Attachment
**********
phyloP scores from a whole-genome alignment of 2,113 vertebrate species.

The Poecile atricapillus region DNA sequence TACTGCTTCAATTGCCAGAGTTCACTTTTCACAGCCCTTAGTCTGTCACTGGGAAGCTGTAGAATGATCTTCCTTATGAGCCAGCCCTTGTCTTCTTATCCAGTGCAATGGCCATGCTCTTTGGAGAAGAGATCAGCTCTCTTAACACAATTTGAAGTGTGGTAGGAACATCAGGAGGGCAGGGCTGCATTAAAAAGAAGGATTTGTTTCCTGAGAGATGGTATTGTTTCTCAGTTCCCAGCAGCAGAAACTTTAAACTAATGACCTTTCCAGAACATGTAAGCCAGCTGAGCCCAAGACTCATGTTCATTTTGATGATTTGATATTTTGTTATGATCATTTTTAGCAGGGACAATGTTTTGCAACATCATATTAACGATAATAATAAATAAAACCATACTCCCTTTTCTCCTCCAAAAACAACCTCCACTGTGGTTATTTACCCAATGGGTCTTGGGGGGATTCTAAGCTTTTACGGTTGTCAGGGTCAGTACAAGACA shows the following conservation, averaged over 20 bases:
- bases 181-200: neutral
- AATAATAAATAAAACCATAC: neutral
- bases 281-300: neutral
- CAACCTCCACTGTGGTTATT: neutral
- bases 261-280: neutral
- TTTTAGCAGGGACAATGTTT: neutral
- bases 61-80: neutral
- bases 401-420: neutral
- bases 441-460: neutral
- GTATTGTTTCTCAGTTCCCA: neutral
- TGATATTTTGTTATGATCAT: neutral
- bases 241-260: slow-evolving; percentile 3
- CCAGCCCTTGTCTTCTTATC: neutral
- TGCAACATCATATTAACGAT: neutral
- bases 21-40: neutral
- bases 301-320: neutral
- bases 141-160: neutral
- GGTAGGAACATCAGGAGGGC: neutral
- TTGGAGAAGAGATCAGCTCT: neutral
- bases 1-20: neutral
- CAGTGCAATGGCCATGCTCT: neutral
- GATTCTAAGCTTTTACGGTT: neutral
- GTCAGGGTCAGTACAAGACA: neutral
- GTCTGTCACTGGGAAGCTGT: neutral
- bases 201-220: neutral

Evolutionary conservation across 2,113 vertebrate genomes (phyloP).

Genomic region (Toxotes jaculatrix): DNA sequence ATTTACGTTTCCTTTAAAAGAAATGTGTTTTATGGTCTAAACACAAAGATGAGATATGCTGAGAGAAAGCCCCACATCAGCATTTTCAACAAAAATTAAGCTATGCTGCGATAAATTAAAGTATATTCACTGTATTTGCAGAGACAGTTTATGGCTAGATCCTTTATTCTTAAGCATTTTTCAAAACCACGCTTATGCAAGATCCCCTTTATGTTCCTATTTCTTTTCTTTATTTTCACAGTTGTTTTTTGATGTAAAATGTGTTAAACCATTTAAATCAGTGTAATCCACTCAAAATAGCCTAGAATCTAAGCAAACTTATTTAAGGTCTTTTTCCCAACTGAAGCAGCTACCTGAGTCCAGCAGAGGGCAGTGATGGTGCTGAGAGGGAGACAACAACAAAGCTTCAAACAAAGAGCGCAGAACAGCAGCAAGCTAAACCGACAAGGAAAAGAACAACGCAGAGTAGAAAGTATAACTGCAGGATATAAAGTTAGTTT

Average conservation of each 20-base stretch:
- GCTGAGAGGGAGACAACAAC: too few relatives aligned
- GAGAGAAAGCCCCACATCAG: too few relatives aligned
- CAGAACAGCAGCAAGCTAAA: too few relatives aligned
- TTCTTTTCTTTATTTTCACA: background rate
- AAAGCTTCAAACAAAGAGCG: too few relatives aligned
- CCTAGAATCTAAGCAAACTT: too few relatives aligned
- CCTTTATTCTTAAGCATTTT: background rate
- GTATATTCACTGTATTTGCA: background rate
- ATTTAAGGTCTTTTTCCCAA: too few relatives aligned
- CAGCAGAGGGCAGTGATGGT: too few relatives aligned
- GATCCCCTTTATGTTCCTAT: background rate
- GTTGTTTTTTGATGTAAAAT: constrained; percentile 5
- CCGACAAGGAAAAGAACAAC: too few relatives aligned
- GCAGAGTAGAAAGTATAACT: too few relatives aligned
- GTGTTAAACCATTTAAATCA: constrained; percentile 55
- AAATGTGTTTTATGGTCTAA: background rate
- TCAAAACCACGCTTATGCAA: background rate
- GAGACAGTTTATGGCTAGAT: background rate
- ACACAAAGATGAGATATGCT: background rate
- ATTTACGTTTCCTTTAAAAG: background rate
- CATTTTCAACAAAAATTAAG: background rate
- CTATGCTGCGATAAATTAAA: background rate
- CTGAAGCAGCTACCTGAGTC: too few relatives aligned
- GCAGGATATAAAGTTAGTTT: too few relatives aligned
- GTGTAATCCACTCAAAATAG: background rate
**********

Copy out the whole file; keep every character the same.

phyloP scores from a whole-genome alignment of 2,113 vertebrate species.

The Poecile atricapillus region DNA sequence TACTGCTTCAATTGCCAGAGTTCACTTTTCACAGCCCTTAGTCTGTCACTGGGAAGCTGTAGAATGATCTTCCTTATGAGCCAGCCCTTGTCTTCTTATCCAGTGCAATGGCCATGCTCTTTGGAGAAGAGATCAGCTCTCTTAACACAATTTGAAGTGTGGTAGGAACATCAGGAGGGCAGGGCTGCATTAAAAAGAAGGATTTGTTTCCTGAGAGATGGTATTGTTTCTCAGTTCCCAGCAGCAGAAACTTTAAACTAATGACCTTTCCAGAACATGTAAGCCAGCTGAGCCCAAGACTCATGTTCATTTTGATGATTTGATATTTTGTTATGATCATTTTTAGCAGGGACAATGTTTTGCAACATCATATTAACGATAATAATAAATAAAACCATACTCCCTTTTCTCCTCCAAAAACAACCTCCACTGTGGTTATTTACCCAATGGGTCTTGGGGGGATTCTAAGCTTTTACGGTTGTCAGGGTCAGTACAAGACA shows the following conservation, averaged over 20 bases:
- bases 181-200: neutral
- AATAATAAATAAAACCATAC: neutral
- bases 281-300: neutral
- CAACCTCCACTGTGGTTATT: neutral
- bases 261-280: neutral
- TTTTAGCAGGGACAATGTTT: neutral
- bases 61-80: neutral
- bases 401-420: neutral
- bases 441-460: neutral
- GTATTGTTTCTCAGTTCCCA: neutral
- TGATATTTTGTTATGATCAT: neutral
- bases 241-260: slow-evolving; percentile 3
- CCAGCCCTTGTCTTCTTATC: neutral
- TGCAACATCATATTAACGAT: neutral
- bases 21-40: neutral
- bases 301-320: neutral
- bases 141-160: neutral
- GGTAGGAACATCAGGAGGGC: neutral
- TTGGAGAAGAGATCAGCTCT: neutral
- bases 1-20: neutral
- CAGTGCAATGGCCATGCTCT: neutral
- GATTCTAAGCTTTTACGGTT: neutral
- GTCAGGGTCAGTACAAGACA: neutral
- GTCTGTCACTGGGAAGCTGT: neutral
- bases 201-220: neutral

Evolutionary conservation across 2,113 vertebrate genomes (phyloP).

Genomic region (Toxotes jaculatrix): DNA sequence ATTTACGTTTCCTTTAAAAGAAATGTGTTTTATGGTCTAAACACAAAGATGAGATATGCTGAGAGAAAGCCCCACATCAGCATTTTCAACAAAAATTAAGCTATGCTGCGATAAATTAAAGTATATTCACTGTATTTGCAGAGACAGTTTATGGCTAGATCCTTTATTCTTAAGCATTTTTCAAAACCACGCTTATGCAAGATCCCCTTTATGTTCCTATTTCTTTTCTTTATTTTCACAGTTGTTTTTTGATGTAAAATGTGTTAAACCATTTAAATCAGTGTAATCCACTCAAAATAGCCTAGAATCTAAGCAAACTTATTTAAGGTCTTTTTCCCAACTGAAGCAGCTACCTGAGTCCAGCAGAGGGCAGTGATGGTGCTGAGAGGGAGACAACAACAAAGCTTCAAACAAAGAGCGCAGAACAGCAGCAAGCTAAACCGACAAGGAAAAGAACAACGCAGAGTAGAAAGTATAACTGCAGGATATAAAGTTAGTTT

Average conservation of each 20-base stretch:
- GCTGAGAGGGAGACAACAAC: too few relatives aligned
- GAGAGAAAGCCCCACATCAG: too few relatives aligned
- CAGAACAGCAGCAAGCTAAA: too few relatives aligned
- TTCTTTTCTTTATTTTCACA: background rate
- AAAGCTTCAAACAAAGAGCG: too few relatives aligned
- CCTAGAATCTAAGCAAACTT: too few relatives aligned
- CCTTTATTCTTAAGCATTTT: background rate
- GTATATTCACTGTATTTGCA: background rate
- ATTTAAGGTCTTTTTCCCAA: too few relatives aligned
- CAGCAGAGGGCAGTGATGGT: too few relatives aligned
- GATCCCCTTTATGTTCCTAT: background rate
- GTTGTTTTTTGATGTAAAAT: constrained; percentile 5
- CCGACAAGGAAAAGAACAAC: too few relatives aligned
- GCAGAGTAGAAAGTATAACT: too few relatives aligned
- GTGTTAAACCATTTAAATCA: constrained; percentile 55
- AAATGTGTTTTATGGTCTAA: background rate
- TCAAAACCACGCTTATGCAA: background rate
- GAGACAGTTTATGGCTAGAT: background rate
- ACACAAAGATGAGATATGCT: background rate
- ATTTACGTTTCCTTTAAAAG: background rate
- CATTTTCAACAAAAATTAAG: background rate
- CTATGCTGCGATAAATTAAA: background rate
- CTGAAGCAGCTACCTGAGTC: too few relatives aligned
- GCAGGATATAAAGTTAGTTT: too few relatives aligned
- GTGTAATCCACTCAAAATAG: background rate